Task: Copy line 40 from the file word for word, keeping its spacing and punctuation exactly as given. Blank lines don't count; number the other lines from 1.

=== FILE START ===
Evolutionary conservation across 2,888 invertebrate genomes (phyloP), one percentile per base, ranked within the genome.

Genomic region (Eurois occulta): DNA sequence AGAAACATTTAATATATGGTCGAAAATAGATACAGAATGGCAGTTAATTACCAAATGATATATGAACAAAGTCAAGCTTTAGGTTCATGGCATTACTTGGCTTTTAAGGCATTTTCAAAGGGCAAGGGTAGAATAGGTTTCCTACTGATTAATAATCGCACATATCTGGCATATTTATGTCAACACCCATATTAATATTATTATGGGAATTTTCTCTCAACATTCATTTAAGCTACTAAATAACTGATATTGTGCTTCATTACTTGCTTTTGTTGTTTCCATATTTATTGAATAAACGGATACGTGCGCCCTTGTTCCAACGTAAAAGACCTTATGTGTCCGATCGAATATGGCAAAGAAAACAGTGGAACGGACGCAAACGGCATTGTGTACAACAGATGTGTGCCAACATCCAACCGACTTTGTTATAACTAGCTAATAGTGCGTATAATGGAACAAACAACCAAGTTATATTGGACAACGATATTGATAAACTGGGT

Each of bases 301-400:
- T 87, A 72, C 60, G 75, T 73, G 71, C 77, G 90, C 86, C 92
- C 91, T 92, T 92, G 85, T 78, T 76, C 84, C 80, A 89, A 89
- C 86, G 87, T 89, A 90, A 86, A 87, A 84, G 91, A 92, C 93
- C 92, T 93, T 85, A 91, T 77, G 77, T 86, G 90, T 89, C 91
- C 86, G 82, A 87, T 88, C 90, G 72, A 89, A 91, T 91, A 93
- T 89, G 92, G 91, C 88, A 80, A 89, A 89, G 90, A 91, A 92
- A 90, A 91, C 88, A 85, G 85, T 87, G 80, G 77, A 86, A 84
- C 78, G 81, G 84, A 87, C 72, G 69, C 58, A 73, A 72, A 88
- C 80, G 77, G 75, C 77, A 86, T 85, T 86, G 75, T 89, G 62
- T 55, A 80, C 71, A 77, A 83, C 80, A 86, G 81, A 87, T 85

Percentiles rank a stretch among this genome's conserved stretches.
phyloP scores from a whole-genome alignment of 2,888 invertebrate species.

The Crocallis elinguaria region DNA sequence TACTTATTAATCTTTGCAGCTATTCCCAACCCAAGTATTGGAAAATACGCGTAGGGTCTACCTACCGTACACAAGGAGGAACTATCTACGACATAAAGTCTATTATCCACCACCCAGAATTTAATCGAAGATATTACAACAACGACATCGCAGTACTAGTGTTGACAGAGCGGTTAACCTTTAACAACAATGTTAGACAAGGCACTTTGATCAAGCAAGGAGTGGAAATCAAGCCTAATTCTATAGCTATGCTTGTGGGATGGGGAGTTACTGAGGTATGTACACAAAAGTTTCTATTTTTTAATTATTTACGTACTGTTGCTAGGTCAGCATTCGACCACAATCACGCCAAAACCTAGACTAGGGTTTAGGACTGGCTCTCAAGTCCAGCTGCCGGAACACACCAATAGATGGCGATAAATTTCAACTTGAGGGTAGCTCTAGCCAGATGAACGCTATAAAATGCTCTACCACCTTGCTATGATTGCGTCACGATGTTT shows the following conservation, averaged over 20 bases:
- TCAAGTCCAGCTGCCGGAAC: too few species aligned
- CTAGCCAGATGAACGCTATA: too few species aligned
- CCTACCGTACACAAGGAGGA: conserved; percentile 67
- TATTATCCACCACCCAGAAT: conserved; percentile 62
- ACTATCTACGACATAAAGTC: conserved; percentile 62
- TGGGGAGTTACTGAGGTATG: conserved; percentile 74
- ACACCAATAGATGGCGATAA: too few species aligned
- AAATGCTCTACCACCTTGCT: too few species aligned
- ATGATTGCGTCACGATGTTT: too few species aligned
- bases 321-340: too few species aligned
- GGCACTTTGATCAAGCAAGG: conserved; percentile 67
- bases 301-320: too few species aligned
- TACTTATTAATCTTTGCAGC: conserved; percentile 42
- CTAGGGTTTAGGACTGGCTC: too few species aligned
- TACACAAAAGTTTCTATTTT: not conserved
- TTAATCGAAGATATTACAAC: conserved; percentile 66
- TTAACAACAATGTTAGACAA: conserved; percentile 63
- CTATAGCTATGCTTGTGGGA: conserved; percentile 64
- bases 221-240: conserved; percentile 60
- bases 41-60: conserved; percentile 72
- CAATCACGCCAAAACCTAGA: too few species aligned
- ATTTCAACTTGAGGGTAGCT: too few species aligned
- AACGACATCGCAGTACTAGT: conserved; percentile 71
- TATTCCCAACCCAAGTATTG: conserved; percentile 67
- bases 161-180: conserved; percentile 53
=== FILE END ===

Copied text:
- TATTCCCAACCCAAGTATTG: conserved; percentile 67